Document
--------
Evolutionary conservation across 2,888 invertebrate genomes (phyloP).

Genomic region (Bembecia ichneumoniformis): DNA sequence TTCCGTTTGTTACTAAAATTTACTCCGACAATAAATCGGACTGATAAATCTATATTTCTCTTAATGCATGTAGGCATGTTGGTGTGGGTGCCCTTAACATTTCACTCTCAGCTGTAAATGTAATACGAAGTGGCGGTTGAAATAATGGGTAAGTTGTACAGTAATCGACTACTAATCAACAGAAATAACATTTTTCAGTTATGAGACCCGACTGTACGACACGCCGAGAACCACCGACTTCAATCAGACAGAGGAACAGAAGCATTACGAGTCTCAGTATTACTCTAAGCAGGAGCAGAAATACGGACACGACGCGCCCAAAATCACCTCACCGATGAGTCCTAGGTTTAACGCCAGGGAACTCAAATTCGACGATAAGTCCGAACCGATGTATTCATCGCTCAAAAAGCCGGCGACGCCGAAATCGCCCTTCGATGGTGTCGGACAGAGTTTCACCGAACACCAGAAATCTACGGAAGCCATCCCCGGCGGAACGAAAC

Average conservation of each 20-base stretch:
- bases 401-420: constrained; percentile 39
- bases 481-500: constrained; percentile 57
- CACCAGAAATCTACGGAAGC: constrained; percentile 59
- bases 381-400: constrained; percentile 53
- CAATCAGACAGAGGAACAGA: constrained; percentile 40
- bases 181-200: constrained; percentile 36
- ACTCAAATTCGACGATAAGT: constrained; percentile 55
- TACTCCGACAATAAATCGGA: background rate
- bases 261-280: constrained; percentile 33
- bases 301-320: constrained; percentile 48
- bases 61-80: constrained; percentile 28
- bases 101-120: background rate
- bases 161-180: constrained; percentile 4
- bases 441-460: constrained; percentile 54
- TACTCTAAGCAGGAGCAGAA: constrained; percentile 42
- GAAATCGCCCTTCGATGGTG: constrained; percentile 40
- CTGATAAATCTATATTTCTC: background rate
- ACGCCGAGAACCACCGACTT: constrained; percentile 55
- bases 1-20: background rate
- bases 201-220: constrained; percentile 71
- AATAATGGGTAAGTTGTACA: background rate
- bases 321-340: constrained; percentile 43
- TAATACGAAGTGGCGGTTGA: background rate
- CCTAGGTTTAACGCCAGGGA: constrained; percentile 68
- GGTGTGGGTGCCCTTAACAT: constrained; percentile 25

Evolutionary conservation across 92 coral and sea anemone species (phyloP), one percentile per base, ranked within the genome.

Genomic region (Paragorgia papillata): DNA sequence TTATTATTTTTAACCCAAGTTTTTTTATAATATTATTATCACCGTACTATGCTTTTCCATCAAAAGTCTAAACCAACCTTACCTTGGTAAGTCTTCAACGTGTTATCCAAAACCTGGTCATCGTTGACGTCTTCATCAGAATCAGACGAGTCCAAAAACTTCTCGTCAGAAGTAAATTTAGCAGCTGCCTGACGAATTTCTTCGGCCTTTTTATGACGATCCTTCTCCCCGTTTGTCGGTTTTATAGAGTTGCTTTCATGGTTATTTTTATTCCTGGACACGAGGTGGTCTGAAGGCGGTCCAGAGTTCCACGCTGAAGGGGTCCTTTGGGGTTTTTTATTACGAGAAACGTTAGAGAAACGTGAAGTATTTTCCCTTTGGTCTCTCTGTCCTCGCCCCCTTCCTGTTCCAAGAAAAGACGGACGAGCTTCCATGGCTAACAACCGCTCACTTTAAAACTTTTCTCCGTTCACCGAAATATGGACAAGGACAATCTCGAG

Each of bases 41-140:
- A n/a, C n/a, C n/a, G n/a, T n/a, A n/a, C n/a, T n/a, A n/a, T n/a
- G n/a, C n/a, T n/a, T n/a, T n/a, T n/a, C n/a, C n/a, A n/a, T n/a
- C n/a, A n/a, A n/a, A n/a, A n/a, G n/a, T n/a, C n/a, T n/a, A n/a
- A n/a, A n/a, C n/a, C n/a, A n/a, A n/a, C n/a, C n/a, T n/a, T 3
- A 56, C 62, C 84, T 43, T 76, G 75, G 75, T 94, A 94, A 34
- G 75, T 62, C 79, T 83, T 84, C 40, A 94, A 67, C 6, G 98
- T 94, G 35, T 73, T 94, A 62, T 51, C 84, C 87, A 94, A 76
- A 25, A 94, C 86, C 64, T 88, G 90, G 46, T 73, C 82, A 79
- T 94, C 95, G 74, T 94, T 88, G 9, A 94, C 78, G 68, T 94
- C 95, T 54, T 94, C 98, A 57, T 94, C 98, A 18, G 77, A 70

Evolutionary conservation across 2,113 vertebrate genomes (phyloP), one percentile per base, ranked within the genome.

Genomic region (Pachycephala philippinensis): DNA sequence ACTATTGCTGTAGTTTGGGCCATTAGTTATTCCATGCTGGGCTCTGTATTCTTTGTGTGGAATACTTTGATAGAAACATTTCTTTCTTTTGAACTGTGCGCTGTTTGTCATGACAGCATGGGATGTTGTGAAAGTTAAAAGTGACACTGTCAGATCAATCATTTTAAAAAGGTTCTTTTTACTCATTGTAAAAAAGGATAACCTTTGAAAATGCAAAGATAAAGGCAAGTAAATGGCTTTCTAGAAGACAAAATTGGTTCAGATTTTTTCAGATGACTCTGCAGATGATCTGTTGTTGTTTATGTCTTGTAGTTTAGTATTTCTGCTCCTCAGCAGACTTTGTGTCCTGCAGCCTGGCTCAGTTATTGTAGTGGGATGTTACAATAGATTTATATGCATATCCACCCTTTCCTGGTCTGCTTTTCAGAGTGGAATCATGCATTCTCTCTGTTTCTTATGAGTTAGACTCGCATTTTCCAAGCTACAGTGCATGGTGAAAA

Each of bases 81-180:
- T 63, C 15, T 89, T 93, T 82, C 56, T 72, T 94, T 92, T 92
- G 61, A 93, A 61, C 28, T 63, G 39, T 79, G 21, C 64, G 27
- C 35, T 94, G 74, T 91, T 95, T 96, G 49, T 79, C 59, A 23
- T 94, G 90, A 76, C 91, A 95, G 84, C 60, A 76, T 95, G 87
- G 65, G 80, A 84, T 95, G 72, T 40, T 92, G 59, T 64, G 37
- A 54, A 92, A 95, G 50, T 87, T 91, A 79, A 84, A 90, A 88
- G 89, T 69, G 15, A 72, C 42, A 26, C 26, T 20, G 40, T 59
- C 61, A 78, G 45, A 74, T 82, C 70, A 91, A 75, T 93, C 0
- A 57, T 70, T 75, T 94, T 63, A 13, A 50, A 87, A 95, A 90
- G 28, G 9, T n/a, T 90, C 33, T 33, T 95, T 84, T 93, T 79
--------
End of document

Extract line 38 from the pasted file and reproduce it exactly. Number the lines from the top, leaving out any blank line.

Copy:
- T 94, G 35, T 73, T 94, A 62, T 51, C 84, C 87, A 94, A 76